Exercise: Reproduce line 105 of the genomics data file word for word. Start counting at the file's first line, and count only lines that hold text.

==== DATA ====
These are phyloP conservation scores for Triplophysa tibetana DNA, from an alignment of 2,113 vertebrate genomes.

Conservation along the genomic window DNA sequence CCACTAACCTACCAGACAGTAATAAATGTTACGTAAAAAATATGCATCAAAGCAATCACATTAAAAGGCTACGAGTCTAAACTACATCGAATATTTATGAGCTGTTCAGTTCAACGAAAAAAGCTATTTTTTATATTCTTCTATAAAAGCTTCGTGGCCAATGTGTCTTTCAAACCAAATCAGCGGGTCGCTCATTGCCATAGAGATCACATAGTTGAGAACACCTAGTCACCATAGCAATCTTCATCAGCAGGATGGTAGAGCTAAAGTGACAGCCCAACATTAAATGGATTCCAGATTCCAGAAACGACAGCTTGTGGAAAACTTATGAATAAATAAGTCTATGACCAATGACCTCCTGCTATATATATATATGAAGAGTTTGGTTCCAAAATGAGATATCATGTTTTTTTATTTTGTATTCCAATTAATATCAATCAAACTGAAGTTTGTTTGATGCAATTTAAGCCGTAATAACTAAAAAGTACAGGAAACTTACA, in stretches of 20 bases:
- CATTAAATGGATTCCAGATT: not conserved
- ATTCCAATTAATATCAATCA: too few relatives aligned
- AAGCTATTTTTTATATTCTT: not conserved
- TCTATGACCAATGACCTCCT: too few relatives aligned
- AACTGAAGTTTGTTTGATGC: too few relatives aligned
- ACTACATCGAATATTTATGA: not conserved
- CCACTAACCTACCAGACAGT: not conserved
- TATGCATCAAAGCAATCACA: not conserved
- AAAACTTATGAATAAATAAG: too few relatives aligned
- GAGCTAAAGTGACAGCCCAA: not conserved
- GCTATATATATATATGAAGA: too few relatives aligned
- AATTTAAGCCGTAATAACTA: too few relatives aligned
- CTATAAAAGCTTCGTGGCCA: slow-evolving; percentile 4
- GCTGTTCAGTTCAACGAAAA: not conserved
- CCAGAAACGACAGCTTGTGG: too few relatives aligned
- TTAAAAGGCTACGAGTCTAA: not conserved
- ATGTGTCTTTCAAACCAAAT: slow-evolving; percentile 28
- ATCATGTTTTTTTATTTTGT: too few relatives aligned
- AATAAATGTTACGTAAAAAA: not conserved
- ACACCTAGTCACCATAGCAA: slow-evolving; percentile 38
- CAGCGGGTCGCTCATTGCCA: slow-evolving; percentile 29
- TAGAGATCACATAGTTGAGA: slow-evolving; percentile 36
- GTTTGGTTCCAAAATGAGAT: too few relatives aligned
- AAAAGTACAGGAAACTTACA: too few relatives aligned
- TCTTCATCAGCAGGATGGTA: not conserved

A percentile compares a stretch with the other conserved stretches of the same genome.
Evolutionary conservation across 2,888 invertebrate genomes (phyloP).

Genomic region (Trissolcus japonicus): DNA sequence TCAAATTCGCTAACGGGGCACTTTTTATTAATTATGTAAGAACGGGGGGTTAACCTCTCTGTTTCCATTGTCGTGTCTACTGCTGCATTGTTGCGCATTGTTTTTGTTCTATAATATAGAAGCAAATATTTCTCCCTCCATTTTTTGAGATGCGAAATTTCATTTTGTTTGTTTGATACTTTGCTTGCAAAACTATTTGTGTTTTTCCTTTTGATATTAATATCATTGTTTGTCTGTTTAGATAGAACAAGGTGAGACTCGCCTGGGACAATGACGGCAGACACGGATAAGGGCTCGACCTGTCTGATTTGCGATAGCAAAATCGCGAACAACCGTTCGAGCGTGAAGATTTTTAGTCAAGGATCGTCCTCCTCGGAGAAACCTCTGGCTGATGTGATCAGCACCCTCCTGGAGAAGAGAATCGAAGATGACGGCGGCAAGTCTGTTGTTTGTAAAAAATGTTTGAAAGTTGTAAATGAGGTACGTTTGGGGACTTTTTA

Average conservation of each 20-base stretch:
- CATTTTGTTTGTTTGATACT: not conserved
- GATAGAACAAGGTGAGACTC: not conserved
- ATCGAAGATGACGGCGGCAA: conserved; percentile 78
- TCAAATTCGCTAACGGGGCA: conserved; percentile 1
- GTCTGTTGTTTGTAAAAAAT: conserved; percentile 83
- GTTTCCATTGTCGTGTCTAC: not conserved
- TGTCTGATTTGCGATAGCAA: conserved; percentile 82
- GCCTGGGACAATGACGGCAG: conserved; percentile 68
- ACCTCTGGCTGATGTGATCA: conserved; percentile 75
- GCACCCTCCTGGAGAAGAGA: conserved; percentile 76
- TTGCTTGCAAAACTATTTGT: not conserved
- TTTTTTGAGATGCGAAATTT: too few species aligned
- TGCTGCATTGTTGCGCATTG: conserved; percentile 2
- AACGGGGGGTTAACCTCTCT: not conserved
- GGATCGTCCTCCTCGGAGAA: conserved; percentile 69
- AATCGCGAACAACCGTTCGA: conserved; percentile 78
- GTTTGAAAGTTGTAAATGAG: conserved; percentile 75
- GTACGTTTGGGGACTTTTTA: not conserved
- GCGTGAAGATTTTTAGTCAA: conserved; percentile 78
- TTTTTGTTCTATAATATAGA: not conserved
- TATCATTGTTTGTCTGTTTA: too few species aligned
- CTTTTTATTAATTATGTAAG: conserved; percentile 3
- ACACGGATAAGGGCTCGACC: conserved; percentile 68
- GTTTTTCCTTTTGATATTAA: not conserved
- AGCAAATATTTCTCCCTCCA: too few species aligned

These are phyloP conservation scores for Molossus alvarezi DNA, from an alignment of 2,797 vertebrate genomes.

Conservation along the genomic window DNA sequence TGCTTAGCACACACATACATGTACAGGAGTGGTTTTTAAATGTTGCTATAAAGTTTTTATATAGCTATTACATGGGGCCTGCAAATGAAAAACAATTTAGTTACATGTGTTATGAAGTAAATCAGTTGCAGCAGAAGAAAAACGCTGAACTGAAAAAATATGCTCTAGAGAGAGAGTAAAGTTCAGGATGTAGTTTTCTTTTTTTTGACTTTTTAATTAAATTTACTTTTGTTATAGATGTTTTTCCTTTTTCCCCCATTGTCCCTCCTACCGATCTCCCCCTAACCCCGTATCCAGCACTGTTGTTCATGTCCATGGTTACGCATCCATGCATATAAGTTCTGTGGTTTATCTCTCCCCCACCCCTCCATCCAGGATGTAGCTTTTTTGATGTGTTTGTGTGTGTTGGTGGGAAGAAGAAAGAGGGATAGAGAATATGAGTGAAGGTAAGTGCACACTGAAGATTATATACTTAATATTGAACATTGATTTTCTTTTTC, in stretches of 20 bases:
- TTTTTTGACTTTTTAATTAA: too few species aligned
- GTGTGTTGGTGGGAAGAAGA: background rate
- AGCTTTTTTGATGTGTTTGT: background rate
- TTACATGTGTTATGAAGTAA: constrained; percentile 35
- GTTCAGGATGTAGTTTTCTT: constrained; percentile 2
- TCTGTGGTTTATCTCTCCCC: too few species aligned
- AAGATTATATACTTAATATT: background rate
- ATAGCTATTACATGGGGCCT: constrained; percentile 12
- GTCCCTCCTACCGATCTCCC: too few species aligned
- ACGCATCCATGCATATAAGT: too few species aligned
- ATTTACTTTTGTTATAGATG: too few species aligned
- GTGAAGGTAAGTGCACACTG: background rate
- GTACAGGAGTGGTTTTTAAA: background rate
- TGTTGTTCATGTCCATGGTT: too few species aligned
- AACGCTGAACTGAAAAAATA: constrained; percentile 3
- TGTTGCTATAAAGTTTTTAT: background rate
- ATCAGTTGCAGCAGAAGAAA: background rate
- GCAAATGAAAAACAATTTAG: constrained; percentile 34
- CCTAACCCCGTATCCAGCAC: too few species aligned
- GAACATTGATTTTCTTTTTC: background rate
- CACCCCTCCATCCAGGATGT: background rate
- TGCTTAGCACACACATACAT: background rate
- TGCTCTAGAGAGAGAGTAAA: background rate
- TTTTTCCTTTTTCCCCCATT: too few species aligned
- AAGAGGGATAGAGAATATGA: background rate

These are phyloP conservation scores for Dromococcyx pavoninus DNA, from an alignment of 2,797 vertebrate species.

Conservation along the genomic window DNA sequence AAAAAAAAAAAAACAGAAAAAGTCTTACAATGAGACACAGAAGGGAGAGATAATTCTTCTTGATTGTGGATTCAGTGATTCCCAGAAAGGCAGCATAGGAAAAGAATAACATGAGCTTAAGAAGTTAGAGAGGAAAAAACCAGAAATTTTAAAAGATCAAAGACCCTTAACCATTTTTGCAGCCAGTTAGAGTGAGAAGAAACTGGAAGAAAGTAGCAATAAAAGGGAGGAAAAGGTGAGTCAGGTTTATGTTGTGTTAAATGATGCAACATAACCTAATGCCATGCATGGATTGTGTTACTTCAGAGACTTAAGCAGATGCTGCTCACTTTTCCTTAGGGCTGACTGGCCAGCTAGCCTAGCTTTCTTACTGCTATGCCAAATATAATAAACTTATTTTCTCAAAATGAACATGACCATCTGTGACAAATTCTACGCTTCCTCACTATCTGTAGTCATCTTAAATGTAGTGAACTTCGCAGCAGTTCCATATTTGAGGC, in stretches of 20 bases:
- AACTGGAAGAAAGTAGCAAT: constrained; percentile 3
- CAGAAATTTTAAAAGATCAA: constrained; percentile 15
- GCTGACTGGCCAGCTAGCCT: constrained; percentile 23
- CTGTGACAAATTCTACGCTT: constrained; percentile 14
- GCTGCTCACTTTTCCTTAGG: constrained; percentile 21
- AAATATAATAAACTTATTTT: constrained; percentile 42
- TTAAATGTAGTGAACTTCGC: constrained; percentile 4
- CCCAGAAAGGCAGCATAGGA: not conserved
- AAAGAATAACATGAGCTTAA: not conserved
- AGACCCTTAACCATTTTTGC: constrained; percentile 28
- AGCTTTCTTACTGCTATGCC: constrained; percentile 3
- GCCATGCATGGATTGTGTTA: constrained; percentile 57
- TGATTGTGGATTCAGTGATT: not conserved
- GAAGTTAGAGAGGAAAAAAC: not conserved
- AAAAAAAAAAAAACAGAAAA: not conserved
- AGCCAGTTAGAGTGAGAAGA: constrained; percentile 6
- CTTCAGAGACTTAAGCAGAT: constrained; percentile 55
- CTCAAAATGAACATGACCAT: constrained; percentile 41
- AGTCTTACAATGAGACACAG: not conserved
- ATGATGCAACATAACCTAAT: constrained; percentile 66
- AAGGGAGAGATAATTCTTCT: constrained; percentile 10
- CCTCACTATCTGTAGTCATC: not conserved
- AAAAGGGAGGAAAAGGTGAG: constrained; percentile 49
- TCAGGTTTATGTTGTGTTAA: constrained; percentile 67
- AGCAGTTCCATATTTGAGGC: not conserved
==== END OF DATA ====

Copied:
- ATGATGCAACATAACCTAAT: constrained; percentile 66